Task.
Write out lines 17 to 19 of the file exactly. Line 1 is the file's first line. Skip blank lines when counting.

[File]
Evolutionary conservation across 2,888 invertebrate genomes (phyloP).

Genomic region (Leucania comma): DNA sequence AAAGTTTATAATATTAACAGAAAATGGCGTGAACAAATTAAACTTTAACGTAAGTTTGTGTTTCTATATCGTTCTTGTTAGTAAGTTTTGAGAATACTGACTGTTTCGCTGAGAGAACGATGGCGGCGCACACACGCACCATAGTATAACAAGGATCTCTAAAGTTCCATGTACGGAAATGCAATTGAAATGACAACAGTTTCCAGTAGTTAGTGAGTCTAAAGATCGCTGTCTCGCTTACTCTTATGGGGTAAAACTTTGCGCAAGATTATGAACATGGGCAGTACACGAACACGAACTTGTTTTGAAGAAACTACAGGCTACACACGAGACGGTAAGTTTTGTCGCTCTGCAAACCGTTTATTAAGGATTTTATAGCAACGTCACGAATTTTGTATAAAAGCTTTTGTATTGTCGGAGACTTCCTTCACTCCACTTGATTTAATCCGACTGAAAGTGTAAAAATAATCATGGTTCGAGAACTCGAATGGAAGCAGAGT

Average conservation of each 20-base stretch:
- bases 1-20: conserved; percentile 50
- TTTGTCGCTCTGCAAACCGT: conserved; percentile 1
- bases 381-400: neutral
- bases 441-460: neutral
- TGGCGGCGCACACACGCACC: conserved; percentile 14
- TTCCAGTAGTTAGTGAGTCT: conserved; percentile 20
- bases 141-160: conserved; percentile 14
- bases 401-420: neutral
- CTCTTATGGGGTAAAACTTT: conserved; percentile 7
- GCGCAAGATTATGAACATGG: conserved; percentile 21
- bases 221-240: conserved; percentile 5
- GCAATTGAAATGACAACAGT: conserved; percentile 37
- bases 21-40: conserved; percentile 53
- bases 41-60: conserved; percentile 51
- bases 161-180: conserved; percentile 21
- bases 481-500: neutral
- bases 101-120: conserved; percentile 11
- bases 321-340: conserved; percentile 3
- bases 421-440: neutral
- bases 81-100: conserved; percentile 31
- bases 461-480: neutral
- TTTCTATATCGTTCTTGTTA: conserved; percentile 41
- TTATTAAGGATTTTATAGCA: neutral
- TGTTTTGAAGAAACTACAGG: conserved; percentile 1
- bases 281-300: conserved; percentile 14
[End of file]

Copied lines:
- bases 41-60: conserved; percentile 51
- bases 161-180: conserved; percentile 21
- bases 481-500: neutral